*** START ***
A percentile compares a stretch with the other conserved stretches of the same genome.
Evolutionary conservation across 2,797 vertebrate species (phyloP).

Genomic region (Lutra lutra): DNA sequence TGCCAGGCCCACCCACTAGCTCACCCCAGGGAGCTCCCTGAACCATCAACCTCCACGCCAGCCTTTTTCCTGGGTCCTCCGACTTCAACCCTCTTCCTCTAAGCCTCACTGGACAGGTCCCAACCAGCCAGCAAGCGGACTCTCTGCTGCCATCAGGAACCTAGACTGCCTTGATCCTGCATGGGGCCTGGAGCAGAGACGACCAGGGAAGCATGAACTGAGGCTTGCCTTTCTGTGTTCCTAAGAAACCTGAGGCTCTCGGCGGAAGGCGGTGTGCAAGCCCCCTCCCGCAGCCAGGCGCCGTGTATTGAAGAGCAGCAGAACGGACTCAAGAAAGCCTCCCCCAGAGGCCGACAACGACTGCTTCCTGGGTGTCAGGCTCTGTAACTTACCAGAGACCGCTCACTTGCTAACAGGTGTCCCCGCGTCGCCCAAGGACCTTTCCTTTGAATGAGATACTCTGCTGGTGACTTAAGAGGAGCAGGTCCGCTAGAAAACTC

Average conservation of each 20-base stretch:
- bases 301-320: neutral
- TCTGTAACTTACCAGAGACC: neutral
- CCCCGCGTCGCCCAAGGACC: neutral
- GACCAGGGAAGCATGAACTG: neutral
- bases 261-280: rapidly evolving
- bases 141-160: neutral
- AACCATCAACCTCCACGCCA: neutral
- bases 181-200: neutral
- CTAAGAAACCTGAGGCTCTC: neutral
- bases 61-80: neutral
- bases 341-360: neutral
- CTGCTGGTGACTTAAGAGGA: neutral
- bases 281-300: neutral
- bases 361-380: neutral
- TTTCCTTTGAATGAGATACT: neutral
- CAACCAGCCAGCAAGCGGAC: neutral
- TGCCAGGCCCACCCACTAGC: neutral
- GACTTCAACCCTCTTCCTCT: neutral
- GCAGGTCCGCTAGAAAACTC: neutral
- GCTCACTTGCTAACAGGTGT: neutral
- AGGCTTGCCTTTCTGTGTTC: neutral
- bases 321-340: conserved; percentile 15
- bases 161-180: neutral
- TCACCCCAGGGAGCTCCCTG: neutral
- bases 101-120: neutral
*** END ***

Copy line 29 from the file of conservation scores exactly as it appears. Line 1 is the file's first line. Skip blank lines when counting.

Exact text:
- bases 101-120: neutral